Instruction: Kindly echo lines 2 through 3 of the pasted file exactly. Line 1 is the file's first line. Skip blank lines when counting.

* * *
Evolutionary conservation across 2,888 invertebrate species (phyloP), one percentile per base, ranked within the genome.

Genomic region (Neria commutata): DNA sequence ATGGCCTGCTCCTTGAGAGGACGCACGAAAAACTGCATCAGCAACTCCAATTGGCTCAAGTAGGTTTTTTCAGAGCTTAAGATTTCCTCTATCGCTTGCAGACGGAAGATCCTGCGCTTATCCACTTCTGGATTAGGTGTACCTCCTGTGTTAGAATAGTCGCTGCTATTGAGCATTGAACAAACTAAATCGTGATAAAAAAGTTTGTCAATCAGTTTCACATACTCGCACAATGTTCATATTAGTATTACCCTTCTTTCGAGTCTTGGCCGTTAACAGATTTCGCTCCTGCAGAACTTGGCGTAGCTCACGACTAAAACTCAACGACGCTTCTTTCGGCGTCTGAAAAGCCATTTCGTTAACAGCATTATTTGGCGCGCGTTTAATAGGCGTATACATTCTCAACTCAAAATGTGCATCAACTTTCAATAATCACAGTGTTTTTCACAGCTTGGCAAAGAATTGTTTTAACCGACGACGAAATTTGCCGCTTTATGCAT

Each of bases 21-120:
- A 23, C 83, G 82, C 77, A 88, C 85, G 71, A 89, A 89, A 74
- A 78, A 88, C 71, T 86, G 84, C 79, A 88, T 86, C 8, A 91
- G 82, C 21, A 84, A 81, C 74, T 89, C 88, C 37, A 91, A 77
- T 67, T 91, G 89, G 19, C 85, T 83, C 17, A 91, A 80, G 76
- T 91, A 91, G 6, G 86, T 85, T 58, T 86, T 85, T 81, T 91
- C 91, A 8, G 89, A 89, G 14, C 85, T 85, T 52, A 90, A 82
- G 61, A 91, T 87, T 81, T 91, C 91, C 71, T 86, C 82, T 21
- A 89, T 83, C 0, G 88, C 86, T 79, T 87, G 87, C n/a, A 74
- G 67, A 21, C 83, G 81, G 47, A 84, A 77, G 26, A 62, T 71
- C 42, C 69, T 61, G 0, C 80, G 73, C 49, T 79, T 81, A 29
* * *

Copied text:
Genomic region (Neria commutata): DNA sequence ATGGCCTGCTCCTTGAGAGGACGCACGAAAAACTGCATCAGCAACTCCAATTGGCTCAAGTAGGTTTTTTCAGAGCTTAAGATTTCCTCTATCGCTTGCAGACGGAAGATCCTGCGCTTATCCACTTCTGGATTAGGTGTACCTCCTGTGTTAGAATAGTCGCTGCTATTGAGCATTGAACAAACTAAATCGTGATAAAAAAGTTTGTCAATCAGTTTCACATACTCGCACAATGTTCATATTAGTATTACCCTTCTTTCGAGTCTTGGCCGTTAACAGATTTCGCTCCTGCAGAACTTGGCGTAGCTCACGACTAAAACTCAACGACGCTTCTTTCGGCGTCTGAAAAGCCATTTCGTTAACAGCATTATTTGGCGCGCGTTTAATAGGCGTATACATTCTCAACTCAAAATGTGCATCAACTTTCAATAATCACAGTGTTTTTCACAGCTTGGCAAAGAATTGTTTTAACCGACGACGAAATTTGCCGCTTTATGCAT

Each of bases 21-120: